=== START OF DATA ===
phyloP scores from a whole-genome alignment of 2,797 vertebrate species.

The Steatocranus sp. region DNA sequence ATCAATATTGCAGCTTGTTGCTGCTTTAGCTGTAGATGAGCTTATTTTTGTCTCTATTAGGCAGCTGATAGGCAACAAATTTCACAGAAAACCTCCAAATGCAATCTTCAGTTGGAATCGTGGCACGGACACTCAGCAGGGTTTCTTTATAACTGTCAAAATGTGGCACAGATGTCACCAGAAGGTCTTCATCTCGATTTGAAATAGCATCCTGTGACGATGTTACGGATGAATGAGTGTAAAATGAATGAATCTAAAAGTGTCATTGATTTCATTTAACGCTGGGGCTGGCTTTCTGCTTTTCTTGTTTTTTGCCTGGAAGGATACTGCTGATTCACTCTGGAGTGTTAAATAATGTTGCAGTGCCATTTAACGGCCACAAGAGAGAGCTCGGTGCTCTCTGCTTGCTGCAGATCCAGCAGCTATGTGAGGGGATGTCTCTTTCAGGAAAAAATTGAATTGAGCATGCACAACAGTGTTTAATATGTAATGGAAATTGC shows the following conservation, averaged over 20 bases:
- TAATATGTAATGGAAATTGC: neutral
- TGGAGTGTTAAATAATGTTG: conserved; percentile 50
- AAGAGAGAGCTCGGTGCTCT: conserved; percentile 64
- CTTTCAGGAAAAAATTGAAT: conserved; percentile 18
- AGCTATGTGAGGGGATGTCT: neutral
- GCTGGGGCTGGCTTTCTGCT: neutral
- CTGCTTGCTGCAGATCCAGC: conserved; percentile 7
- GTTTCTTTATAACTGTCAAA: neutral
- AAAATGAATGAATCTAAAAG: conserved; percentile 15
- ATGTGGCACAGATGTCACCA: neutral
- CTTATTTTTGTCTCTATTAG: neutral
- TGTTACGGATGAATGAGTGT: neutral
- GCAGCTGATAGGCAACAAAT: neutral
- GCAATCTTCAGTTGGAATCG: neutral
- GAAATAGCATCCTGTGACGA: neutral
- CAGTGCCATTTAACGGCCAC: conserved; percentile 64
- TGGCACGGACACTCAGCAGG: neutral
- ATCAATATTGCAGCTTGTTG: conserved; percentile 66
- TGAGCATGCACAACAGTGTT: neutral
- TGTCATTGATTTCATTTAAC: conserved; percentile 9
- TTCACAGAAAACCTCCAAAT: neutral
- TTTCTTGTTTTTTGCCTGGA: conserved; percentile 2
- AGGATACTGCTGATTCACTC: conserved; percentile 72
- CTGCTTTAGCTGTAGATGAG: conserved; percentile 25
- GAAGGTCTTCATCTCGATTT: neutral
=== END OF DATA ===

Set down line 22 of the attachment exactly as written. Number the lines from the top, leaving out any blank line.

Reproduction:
- TGTCATTGATTTCATTTAAC: conserved; percentile 9